Negative X

From Sciencemadness Wiki
Jump to: navigation, search

Negative X is the name given to a moisture-sensitive mixture, used in pyrotechnic demonstrations. The name itself comes from a XYZ diagram made of the 3 chemicals used in the mixture. The performance of the values of different chemical combinations in the formula were recorded and logged in the chart, and it started working when one of the chemical values was negative on the 'X' scale - hence "Negative X".[1]


Negative X consists of powdered ammonium nitrate, ammonium chloride and fine zinc powder. The standard composition of this mixture is 14 g NH4NO3 (28% by weight), 1.5 g NH4Cl (3% by weight) and 34.5 g (69% by weight) of Zn dust.


Negative X is a grayish powder, extremely sensitive to water. Addition of a drop of water on a small pile of this material will cause it to heat up, generate lots of smoke and rapidly ignite, producing a blue-green flame. The reaction is not immediate, and there is a delay of a few seconds before the reaction starts.[2][3]

The irony of of this mixture is that the addition of both ammonium nitrate and/or ammonium chloride in water is very endothermic process (they're used in instant cold packs), while the Negative X mixture will heat up and ignite if water is added.

The reactions involved are the following:

The chloride ions (Cl-) from the ammonium chloride act as a catalyst on the decomposition of ammonium nitrate:

NH4NO3 → N2O + 2 H2O

The water in the reaction causes the decomposition of more NH4NO3, which is an autocatalytic effect. The reaction melts the NH4NO3 and allows the oxidation of the zinc. The overall reaction is:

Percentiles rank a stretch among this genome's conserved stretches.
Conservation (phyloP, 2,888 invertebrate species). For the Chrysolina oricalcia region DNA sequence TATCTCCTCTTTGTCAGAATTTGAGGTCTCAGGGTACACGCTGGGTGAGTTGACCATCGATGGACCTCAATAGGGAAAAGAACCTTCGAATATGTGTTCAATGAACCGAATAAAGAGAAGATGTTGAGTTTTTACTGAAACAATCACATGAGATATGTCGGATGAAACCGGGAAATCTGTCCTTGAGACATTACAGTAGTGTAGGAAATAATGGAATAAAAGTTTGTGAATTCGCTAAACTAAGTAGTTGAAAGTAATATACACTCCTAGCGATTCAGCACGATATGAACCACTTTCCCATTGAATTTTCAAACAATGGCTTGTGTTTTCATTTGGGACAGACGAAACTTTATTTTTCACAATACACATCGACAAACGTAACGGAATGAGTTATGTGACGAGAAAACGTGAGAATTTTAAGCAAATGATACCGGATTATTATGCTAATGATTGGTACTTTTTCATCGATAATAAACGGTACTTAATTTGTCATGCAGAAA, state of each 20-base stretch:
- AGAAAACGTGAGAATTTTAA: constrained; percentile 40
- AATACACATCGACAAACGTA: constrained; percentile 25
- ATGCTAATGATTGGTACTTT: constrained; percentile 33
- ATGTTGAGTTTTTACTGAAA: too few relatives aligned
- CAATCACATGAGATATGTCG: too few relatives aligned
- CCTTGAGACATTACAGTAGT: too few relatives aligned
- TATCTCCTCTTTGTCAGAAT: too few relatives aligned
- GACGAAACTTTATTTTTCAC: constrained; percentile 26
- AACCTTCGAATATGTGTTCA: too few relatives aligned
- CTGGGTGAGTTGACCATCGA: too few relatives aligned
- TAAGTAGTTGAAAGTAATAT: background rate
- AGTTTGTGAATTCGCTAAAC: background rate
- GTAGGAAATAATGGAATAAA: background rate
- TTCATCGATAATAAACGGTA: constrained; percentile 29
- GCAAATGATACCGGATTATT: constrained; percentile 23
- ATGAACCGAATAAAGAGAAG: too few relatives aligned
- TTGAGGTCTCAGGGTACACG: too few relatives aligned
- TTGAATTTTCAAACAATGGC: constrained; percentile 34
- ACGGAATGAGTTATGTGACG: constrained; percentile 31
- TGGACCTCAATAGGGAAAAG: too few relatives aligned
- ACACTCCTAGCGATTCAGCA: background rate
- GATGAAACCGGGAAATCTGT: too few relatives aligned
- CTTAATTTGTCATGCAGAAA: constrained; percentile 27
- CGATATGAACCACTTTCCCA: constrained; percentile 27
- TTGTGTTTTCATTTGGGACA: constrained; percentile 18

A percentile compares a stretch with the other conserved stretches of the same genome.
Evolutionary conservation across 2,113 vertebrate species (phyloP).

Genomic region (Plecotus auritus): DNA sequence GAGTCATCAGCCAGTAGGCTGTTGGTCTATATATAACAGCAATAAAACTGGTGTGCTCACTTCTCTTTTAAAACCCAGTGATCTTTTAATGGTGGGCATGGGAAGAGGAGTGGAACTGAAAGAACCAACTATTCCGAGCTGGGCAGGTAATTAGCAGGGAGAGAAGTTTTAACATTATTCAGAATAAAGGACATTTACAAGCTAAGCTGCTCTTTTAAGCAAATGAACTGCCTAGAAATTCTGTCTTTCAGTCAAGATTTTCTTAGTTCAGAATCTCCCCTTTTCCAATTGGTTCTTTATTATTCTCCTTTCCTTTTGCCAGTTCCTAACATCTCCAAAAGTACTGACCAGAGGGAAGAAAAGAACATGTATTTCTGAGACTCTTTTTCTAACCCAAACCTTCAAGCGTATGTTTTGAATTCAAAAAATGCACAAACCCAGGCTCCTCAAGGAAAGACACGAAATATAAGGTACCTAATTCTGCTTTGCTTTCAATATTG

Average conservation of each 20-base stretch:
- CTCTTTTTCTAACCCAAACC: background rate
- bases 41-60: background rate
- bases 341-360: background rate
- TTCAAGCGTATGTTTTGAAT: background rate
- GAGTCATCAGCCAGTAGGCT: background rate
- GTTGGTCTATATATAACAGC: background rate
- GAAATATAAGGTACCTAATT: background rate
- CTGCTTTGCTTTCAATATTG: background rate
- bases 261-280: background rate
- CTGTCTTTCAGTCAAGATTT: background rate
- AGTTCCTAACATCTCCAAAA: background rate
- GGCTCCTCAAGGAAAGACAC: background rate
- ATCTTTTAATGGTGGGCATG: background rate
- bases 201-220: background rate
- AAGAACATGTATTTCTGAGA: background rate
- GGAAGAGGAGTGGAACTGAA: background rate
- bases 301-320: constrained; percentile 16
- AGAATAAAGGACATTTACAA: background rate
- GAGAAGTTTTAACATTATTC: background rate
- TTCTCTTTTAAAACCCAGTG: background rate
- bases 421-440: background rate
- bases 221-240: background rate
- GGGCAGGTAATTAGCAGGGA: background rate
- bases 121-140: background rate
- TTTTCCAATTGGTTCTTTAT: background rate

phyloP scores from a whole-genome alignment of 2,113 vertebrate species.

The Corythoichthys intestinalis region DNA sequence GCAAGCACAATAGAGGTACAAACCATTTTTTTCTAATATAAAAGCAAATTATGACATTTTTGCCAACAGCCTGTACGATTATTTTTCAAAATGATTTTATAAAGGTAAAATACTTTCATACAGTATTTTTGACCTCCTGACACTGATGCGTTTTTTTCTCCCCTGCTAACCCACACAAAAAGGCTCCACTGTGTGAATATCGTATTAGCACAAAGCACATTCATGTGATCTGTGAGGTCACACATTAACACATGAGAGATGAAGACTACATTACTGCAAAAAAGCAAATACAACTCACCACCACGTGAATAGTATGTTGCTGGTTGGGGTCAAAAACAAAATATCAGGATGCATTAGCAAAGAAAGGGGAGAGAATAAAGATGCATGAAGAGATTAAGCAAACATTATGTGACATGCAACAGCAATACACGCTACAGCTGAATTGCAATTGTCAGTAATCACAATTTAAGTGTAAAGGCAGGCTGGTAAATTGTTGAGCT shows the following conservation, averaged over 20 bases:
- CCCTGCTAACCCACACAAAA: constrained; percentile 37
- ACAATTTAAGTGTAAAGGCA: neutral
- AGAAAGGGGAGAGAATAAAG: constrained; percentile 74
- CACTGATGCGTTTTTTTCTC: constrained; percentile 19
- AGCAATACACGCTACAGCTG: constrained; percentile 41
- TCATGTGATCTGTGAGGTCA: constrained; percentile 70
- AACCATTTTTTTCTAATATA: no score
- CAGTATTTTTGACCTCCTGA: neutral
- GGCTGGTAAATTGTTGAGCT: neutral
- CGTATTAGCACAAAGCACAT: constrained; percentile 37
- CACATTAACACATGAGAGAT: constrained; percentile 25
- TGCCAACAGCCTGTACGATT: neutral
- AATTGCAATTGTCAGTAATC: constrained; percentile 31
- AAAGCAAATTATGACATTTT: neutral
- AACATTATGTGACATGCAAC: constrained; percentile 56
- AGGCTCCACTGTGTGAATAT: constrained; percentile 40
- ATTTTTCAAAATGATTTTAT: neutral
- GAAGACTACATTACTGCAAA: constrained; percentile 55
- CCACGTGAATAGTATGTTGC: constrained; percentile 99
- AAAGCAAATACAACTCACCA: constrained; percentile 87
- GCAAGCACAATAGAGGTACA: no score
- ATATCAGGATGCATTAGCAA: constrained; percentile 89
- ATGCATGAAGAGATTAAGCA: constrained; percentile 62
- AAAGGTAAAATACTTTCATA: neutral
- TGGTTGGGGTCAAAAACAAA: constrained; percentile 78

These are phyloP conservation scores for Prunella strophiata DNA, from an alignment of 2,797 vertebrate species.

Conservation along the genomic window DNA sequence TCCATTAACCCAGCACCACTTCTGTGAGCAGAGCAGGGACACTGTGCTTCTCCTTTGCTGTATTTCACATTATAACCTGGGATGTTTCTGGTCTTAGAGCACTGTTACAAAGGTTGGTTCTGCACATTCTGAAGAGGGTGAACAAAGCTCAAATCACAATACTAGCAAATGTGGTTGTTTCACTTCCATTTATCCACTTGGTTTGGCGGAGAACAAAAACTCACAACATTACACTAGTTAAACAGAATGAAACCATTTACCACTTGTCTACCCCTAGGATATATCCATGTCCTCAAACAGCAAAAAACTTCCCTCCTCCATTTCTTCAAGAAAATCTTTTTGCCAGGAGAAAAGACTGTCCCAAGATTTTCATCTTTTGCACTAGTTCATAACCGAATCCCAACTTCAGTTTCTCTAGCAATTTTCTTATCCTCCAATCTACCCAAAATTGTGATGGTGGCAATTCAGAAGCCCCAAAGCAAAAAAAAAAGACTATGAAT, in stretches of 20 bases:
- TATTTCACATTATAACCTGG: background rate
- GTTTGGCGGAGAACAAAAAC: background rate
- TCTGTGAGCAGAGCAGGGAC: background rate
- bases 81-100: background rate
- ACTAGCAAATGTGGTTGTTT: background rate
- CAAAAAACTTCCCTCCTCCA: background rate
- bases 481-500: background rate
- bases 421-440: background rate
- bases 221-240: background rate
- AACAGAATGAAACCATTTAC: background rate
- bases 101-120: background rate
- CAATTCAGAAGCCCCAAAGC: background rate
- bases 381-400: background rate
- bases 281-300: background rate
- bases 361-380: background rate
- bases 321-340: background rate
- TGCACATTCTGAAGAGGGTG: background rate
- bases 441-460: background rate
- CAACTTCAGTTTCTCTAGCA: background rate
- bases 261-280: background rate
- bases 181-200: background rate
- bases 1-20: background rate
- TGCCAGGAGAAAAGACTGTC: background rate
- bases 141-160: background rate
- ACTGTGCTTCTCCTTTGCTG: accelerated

Zn + NH4NO3 → N2 + ZnO + 2 H2O

Although the reaction generates lots of heat, it's not hot enough to ignite thermite.[4]


While the prepared mixture is not sold by any supplier due to its obvious dangers, the three individual components can be bought online or even from the same supplier.

UnitedNuclear explains more about this mixture.


Negative X can be easily prepared by finely grinding ammonium nitrate and ammonium chloride, then mix the two with zinc dust.

A simple mixture can be made by grinding 6 g of ammonium nitrate with 1 g of ammonium chloride. 14 g of very finely powdered zinc powder is added. The mixture is shaken and must be used immediately, as it is very sensitive to moisture.[5]

Handling and safety

Negative X is supersensitive to any kind of water or moisture. Sicne there is a delay in the ignition reaction, it can be very dangerous to tell when the mixture will ignite, meaning that every second you waste letting the mixture stand, you are putting yourself in unnecessary danger. If the environment where you're preparing this mixture has high humidity, the mixture may ignite during the preparation or if you let it sit in that environment. Here's one such example of spontaneous combustion from a mixture that sit in humid air for a few minutes outside.

Ammonium nitrate from commercial sources tends to have humidity since it's hygroscopic, which may prematurely ignite the mixture.

The ignition reaction generates lots of zinc fumes, which are harmful. Inhalation of said fumes may lead to metal fume fever.



If you plan on using it, keep its components in separate containers and only mix them right before you want to initiate the reaction.


Split the powder in small batches, then carefully and slowly hydrolyze them.




Relevant Sciecnemadenss threads